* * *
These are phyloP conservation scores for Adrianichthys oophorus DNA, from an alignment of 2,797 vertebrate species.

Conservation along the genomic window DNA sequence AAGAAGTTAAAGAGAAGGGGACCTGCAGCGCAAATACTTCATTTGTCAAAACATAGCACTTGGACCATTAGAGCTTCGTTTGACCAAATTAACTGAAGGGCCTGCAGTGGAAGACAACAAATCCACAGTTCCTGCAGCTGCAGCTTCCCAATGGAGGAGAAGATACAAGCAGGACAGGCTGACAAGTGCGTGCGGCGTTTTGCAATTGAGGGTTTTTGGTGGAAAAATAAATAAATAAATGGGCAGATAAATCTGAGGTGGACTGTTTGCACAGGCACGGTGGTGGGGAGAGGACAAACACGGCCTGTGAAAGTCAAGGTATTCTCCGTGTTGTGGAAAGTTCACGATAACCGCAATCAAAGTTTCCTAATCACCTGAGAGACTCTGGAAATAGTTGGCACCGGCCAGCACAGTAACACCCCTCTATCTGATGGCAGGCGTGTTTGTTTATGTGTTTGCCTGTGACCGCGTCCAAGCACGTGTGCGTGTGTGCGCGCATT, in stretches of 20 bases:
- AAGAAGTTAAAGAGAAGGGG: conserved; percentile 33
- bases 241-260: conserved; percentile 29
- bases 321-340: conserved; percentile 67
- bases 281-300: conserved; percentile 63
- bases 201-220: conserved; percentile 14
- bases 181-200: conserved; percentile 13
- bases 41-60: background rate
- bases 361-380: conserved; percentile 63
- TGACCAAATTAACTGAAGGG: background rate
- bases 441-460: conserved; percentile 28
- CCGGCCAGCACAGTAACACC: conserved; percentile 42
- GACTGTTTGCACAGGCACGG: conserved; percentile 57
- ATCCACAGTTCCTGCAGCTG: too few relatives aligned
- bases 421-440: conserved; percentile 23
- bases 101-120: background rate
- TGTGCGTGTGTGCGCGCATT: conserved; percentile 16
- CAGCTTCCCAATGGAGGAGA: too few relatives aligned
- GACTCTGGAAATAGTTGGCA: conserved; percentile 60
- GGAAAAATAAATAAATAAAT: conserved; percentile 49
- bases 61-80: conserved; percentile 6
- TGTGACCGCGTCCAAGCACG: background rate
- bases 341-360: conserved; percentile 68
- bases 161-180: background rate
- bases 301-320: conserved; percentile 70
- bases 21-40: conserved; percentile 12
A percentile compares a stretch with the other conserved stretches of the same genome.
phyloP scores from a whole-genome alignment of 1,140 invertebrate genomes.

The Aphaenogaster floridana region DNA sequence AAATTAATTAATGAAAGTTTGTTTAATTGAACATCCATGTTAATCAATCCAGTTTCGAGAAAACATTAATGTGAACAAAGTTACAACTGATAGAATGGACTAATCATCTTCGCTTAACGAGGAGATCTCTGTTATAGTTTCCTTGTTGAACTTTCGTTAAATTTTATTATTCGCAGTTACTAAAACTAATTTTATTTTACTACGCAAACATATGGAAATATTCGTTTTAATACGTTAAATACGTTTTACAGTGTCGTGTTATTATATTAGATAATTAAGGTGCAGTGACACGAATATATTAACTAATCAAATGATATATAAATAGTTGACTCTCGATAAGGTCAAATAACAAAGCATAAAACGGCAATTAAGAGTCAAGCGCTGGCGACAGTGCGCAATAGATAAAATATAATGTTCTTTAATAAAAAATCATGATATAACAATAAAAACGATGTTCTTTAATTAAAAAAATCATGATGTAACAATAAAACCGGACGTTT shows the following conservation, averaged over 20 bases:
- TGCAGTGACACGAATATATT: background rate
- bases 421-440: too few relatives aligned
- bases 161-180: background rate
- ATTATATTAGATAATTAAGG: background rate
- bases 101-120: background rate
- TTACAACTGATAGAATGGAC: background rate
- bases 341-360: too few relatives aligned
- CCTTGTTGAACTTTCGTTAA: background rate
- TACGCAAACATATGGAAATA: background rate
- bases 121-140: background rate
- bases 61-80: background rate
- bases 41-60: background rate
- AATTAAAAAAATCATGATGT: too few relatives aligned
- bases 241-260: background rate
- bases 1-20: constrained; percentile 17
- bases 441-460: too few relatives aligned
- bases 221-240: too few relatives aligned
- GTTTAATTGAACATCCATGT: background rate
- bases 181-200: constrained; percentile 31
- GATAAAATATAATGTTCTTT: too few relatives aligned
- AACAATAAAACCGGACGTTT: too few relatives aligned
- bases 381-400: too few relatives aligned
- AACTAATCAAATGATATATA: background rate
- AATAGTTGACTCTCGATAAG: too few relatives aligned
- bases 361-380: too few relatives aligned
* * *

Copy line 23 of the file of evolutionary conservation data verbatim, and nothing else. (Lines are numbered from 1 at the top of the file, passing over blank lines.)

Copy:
- TGTGACCGCGTCCAAGCACG: background rate